Results of a 2010 National Stroke Association survey about PBA after stroke showed that:
53 percent of stroke survivor respondents reported symptoms of PBA based on their answers to the Center for Neurologic Study-Lability Scale (CNS–LS). This percentage is higher than the 6 to 34 percent cited in medical literature.
Fewer than one in five stroke survivor respondents were familiar with PBA.
About four in 10 respondents indicated that PBA episodes interfered with their social activities, including spending time with friends and family.
More than one-quarter of respondents suffering from PBA symptoms indicated that they experienced PBA outbursts frequently or often.
- Only about one-third (38 percent) of respondents with PBA symptoms were treated for their episodes.
Aphasia is an impairment of language, affecting the production or comprehension of speech and the ability to read or write. Aphasia is always due to injury to the brain-most commonly from a stroke, particularly in older individuals. But brain injuries resulting in aphasia may also arise from head trauma, from brain tumors, or from infections.
Aphasia can be so severe as to make communication with the patient almost impossible, or it can be very mild. It may affect mainly a single aspect of language use, such as the ability to retrieve the names of objects, or the ability to put words together into sentences, or the ability to read. More commonly, however, multiple aspects of communication are impaired, while some channels remain accessible for a limited exchange of information. It is the job of the professional to determine the amount of function available in each of the channels for the comprehension of language, and to assess the possibility that treatment might enhance the use of the channels that are available.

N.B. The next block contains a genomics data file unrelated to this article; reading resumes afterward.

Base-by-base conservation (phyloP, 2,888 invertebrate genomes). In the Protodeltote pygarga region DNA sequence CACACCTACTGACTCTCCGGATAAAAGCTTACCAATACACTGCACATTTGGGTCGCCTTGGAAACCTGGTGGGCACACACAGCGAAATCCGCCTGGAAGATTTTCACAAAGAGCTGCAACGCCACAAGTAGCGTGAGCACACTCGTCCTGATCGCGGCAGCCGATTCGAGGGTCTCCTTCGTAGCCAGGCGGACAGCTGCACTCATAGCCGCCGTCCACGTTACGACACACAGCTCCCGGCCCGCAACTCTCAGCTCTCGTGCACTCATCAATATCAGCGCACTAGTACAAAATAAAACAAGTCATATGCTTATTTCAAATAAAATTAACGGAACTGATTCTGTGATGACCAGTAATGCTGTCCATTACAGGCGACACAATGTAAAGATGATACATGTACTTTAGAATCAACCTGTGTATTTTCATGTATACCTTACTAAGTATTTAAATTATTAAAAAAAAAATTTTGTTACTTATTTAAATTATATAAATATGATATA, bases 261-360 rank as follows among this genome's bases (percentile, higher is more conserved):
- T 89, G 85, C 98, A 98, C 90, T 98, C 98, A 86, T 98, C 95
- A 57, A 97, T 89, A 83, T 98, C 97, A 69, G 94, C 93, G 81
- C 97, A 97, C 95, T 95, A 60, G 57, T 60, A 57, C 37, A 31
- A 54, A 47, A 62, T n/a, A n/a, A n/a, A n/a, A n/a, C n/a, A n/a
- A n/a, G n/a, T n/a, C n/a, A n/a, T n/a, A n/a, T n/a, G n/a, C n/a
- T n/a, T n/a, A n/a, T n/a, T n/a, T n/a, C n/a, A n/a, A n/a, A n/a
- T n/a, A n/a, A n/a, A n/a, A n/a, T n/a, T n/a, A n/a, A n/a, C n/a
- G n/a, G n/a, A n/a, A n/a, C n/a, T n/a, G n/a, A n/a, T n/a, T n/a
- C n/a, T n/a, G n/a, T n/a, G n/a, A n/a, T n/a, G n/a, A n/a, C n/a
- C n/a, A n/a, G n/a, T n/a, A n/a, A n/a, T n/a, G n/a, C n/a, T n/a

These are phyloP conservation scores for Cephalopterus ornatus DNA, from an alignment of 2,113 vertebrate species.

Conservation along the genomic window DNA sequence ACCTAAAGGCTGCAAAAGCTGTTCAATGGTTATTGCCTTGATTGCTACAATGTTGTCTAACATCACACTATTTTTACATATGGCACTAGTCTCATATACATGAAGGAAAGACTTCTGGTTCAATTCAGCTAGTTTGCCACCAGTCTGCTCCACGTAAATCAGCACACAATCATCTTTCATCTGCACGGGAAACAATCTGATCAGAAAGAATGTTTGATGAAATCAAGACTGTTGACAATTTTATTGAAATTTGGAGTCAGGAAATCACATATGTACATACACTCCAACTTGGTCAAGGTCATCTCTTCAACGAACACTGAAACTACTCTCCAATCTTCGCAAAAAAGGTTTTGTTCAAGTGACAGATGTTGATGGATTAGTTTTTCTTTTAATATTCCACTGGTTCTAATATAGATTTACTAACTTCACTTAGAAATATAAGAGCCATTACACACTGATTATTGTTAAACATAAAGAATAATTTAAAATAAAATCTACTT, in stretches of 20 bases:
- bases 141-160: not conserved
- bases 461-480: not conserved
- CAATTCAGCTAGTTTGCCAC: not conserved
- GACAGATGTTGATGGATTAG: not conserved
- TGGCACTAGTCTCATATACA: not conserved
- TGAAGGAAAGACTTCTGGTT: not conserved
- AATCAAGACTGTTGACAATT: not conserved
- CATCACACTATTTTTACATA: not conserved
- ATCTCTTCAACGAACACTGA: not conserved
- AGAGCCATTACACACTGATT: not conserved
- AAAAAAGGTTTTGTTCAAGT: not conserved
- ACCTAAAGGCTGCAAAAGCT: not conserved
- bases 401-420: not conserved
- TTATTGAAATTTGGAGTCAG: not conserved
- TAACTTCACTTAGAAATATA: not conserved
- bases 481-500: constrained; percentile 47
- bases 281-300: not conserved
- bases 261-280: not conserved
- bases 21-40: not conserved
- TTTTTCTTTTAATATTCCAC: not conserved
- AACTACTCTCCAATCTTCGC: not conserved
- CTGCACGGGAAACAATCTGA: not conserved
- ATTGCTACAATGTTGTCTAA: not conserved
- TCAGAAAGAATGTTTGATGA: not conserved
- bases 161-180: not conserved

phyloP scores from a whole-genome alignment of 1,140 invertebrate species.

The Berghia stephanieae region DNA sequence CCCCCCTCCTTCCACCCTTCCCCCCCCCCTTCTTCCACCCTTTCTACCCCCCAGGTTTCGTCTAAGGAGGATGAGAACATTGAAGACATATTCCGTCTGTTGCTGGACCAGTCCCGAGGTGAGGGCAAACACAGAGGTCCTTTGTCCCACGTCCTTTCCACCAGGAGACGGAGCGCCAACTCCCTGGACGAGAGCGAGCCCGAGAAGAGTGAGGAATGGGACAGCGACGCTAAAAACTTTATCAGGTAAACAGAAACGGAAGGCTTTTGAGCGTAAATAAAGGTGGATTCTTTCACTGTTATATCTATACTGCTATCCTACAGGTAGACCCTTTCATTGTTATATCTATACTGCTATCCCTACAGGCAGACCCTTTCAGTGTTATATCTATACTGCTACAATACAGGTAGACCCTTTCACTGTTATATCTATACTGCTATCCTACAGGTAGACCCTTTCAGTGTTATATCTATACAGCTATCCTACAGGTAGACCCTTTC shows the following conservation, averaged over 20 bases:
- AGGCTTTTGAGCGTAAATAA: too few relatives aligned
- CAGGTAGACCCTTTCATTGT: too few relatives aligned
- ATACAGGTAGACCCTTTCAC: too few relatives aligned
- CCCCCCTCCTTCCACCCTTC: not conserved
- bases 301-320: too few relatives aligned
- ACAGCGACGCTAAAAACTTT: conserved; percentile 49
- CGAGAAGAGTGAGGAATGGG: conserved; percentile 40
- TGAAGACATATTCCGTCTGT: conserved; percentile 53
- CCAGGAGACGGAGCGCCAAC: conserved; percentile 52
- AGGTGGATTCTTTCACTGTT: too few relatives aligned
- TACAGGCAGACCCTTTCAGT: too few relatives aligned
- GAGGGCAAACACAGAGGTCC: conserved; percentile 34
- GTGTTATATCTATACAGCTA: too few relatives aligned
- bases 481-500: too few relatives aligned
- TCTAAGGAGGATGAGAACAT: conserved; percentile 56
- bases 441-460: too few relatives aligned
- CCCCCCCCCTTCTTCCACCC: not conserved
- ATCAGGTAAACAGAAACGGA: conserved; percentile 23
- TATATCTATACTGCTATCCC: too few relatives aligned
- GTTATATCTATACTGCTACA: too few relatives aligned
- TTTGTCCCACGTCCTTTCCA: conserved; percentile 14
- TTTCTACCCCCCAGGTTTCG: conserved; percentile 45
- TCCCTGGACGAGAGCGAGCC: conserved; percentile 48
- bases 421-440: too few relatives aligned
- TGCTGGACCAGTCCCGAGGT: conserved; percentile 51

Varieties and special features of aphasia
Over a century of experience with the study of aphasia has taught us that particular components of language may be particularly damaged in some individuals. We have also learned to recognize different types or patterns of aphasia that correspond to the location of the brain injury in the individual case. Some of the common varieties of aphasia are:
This is the most severe form of aphasia, and is applied to patients who can produce few recognizable words and understand little or no spoken language. Persons with Global Aphasia can neither read nor write. Global aphasia may often be seen immediately after the patient has suffered a stroke and it may rapidly improve if the damage has not been too extensive. However, with greater brain damage, severe and lasting disability may result.
In this form of aphasia, speech output is severely reduced and is limited mainly to short utterances of less than four words. Vocabulary access is limited and the formation of sounds by persons with Broca’s aphasia is often laborious and clumsy. The person may understand speech relatively well and be able to read, but be limited in writing. Broca’s aphasia is often referred to as a ‘non fluent aphasia’ because of the halting and effortful quality of speech.